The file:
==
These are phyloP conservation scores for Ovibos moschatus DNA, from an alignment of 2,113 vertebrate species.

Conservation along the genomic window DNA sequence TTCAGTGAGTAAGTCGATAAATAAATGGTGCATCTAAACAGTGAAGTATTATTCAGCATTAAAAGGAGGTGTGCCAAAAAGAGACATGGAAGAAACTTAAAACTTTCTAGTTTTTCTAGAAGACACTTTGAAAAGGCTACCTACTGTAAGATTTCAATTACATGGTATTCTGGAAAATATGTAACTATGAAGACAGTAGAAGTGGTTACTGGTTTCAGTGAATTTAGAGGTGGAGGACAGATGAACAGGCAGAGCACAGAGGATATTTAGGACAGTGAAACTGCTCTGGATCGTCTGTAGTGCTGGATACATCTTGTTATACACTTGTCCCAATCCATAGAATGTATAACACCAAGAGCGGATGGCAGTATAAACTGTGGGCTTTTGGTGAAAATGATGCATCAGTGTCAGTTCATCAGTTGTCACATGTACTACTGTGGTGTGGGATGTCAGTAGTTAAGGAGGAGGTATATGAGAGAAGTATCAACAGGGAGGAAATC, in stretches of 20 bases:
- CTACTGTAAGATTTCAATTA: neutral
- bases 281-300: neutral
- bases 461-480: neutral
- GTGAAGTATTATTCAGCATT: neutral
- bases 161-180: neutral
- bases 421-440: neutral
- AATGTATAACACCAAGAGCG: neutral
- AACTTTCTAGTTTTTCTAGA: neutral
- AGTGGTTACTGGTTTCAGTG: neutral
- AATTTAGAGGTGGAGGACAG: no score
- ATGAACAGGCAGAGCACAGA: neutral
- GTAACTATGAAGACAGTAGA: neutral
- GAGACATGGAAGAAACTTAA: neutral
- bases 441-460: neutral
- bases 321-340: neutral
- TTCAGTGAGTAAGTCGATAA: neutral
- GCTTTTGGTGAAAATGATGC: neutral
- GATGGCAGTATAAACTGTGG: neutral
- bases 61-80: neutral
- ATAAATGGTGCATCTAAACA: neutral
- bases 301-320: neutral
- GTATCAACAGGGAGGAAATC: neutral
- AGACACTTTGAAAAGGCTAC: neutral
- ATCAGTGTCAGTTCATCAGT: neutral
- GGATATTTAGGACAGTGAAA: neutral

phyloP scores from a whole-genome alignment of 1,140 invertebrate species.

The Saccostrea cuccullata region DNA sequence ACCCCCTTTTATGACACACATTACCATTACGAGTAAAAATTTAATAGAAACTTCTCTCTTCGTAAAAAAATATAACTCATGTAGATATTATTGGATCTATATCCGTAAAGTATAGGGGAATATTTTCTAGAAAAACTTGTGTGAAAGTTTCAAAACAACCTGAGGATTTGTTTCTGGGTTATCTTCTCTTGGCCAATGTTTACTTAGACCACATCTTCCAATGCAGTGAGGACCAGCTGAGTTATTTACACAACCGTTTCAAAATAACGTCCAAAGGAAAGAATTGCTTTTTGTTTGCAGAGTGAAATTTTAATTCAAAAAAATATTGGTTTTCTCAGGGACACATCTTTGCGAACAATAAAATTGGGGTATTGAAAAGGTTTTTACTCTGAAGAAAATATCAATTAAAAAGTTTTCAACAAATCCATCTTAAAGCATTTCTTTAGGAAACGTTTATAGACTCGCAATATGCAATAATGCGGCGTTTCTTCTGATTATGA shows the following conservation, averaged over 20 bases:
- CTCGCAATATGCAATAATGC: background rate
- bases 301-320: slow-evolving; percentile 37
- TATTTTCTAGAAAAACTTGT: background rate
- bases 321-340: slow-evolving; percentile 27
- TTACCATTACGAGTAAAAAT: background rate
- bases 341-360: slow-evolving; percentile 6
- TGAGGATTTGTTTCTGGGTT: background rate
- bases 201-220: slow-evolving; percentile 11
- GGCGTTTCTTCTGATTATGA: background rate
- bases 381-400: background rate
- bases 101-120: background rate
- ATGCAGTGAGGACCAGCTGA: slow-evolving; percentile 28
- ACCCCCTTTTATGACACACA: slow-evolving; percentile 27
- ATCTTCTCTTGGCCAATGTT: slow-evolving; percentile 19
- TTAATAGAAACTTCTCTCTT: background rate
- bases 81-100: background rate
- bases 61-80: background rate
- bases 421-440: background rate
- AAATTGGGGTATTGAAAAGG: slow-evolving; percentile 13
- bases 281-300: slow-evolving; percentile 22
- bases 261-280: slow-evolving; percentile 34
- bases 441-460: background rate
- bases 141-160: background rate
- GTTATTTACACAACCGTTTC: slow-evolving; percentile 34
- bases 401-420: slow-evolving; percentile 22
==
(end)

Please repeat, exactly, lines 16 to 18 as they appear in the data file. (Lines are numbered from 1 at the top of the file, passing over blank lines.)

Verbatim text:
- bases 441-460: neutral
- bases 321-340: neutral
- TTCAGTGAGTAAGTCGATAA: neutral